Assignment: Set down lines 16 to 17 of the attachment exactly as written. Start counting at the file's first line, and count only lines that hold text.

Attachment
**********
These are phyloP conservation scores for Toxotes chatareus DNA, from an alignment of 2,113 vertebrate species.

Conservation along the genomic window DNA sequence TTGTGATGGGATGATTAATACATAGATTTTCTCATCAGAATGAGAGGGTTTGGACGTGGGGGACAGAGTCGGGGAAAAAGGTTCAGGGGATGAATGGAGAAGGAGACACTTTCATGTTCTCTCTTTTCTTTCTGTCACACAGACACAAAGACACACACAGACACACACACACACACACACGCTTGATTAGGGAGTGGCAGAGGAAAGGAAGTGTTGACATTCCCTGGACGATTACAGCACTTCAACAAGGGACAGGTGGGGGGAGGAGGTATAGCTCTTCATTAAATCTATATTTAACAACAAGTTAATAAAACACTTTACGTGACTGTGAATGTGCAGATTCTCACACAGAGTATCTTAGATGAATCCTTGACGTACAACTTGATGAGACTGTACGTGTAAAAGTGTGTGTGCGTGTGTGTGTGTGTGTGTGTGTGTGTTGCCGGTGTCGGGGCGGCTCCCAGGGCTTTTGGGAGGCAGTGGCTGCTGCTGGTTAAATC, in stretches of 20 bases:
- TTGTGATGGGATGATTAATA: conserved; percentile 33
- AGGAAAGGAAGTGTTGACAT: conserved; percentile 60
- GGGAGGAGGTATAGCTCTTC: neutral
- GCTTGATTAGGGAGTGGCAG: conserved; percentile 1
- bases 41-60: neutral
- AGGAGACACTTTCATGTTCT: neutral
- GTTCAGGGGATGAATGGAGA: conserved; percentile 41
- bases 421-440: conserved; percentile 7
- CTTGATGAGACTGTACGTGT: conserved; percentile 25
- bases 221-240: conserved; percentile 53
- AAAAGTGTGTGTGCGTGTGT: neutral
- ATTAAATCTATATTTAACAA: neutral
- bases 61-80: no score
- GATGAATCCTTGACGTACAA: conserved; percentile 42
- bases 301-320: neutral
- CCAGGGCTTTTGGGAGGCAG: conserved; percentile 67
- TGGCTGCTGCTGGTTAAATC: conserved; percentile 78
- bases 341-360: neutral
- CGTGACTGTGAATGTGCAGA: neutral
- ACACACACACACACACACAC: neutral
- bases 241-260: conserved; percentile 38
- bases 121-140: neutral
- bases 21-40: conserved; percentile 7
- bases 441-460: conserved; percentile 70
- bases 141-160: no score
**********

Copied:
- GATGAATCCTTGACGTACAA: conserved; percentile 42
- bases 301-320: neutral